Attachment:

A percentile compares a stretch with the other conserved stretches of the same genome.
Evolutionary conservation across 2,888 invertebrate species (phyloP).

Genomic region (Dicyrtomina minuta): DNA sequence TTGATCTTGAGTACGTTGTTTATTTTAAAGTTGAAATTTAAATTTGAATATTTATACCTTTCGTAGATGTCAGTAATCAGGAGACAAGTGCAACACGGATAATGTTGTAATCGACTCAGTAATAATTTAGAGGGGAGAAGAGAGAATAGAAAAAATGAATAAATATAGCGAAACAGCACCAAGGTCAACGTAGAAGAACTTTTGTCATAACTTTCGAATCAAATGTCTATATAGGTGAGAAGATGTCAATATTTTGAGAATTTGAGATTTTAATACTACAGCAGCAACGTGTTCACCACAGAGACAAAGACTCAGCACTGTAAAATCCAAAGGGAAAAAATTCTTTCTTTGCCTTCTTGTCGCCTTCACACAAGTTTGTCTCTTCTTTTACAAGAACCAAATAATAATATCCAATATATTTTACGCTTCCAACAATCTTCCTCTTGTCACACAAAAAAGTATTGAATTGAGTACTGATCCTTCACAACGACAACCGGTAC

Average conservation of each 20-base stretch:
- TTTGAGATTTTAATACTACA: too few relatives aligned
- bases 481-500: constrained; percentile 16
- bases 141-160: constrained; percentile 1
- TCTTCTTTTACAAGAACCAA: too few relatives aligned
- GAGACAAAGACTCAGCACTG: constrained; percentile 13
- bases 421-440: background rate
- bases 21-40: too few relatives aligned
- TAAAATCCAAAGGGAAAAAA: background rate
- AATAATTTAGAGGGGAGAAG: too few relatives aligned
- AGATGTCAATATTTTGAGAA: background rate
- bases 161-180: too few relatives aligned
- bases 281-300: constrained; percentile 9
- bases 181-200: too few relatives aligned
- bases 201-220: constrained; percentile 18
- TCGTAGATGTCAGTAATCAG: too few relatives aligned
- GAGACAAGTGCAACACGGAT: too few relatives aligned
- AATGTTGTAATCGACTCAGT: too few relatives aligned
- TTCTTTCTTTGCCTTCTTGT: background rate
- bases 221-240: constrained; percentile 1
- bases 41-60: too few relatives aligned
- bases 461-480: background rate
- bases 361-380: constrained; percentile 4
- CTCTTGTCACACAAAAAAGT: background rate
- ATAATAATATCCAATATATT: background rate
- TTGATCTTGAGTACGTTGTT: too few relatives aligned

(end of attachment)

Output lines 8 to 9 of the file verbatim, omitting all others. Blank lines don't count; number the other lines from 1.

- TCTTCTTTTACAAGAACCAA: too few relatives aligned
- GAGACAAAGACTCAGCACTG: constrained; percentile 13